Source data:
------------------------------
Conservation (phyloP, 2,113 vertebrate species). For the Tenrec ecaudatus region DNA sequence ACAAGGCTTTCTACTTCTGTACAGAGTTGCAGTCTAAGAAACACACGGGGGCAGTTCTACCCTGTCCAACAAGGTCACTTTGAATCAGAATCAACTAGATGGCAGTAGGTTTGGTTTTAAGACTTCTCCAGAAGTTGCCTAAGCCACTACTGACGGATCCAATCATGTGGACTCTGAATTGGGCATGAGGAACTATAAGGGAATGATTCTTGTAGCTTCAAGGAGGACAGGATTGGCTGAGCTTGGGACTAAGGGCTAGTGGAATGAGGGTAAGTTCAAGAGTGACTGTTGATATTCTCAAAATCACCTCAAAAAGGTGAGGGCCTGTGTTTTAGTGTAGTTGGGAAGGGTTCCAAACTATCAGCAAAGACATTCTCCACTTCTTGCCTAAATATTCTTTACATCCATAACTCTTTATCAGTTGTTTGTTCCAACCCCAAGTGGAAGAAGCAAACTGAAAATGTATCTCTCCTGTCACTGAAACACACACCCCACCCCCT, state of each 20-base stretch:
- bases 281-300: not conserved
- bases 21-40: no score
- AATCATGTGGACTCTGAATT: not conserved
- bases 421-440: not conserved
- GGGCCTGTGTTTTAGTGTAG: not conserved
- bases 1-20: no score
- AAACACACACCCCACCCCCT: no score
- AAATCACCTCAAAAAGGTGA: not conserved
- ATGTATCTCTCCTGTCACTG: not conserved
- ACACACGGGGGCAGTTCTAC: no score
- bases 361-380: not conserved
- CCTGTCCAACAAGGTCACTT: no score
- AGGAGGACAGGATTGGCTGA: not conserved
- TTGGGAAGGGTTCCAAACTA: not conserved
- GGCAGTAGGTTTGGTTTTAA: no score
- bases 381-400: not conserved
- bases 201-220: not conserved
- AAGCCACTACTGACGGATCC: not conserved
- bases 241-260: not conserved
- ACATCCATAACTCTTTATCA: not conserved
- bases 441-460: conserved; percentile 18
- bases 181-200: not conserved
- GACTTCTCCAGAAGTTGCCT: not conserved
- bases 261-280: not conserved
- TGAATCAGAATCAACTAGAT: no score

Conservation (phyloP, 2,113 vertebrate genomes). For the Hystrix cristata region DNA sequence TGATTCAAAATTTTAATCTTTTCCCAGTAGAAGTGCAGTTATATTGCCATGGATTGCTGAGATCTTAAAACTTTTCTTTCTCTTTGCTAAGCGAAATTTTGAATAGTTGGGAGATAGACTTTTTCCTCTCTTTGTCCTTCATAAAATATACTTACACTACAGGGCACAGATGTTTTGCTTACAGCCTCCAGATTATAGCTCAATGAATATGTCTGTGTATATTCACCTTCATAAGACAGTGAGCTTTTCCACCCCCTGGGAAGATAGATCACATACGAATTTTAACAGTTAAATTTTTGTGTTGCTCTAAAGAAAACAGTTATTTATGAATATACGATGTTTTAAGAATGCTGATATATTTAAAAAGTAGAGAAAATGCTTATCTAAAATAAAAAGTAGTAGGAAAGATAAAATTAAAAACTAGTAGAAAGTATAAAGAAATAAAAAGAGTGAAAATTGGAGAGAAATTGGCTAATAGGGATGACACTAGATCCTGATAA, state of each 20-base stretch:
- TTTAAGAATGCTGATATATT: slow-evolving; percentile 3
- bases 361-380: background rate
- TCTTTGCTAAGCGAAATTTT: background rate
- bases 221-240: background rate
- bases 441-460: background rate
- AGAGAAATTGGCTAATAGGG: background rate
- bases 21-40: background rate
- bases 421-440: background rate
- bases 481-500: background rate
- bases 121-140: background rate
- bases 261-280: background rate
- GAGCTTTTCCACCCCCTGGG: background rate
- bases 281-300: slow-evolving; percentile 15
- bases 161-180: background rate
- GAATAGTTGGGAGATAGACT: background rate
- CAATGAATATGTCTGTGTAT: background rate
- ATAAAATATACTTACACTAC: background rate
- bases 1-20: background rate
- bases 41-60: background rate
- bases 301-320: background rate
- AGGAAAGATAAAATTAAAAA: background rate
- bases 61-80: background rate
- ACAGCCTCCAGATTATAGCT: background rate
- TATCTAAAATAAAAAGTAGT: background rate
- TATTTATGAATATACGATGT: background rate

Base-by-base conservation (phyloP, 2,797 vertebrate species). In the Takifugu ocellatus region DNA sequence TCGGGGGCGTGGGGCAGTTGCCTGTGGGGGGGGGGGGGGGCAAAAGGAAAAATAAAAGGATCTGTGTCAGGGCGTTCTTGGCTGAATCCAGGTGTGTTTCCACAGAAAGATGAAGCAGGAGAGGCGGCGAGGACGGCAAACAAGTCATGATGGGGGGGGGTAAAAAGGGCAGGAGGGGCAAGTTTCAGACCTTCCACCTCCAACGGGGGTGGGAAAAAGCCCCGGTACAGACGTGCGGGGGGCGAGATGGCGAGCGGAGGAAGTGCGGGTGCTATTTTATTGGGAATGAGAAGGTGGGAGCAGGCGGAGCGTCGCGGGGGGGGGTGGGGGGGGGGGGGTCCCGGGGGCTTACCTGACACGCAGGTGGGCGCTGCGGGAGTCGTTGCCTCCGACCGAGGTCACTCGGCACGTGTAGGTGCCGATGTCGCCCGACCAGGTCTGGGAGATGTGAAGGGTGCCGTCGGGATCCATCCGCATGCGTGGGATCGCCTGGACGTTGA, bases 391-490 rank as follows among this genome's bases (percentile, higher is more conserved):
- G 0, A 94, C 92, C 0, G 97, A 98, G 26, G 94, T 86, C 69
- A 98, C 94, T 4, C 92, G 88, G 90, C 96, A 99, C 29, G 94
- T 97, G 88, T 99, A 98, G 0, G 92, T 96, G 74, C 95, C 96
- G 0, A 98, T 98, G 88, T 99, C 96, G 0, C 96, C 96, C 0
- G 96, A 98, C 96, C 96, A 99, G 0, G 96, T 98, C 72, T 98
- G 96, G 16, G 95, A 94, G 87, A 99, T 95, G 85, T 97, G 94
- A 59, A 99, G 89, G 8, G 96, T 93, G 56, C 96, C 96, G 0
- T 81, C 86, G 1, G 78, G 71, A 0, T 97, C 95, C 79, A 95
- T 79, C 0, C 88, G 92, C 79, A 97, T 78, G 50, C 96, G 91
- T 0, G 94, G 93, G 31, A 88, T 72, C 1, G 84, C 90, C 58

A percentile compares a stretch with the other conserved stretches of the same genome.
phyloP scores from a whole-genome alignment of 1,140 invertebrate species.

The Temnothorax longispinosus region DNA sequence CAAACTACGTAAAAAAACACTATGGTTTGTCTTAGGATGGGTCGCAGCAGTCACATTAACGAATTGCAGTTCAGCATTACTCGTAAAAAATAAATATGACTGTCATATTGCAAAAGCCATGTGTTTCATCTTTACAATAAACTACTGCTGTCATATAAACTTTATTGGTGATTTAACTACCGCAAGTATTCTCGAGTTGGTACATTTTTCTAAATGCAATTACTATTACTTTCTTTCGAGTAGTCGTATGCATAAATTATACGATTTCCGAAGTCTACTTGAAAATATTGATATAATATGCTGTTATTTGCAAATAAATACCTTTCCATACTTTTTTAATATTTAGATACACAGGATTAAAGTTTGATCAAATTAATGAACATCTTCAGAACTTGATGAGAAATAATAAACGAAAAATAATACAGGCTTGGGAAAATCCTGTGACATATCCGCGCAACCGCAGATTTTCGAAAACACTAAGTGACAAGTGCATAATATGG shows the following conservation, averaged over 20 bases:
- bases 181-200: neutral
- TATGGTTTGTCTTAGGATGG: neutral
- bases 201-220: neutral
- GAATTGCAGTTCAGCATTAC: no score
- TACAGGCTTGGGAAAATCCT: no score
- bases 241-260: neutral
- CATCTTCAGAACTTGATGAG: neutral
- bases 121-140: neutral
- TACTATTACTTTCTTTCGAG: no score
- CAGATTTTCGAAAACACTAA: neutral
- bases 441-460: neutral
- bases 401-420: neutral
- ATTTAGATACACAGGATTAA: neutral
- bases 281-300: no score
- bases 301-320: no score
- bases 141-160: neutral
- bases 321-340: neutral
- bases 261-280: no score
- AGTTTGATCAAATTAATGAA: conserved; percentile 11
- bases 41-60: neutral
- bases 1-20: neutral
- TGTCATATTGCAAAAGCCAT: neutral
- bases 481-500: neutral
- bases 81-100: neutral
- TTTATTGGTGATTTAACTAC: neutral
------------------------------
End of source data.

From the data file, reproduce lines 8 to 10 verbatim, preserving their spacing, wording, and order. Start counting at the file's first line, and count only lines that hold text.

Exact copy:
- AAACACACACCCCACCCCCT: no score
- AAATCACCTCAAAAAGGTGA: not conserved
- ATGTATCTCTCCTGTCACTG: not conserved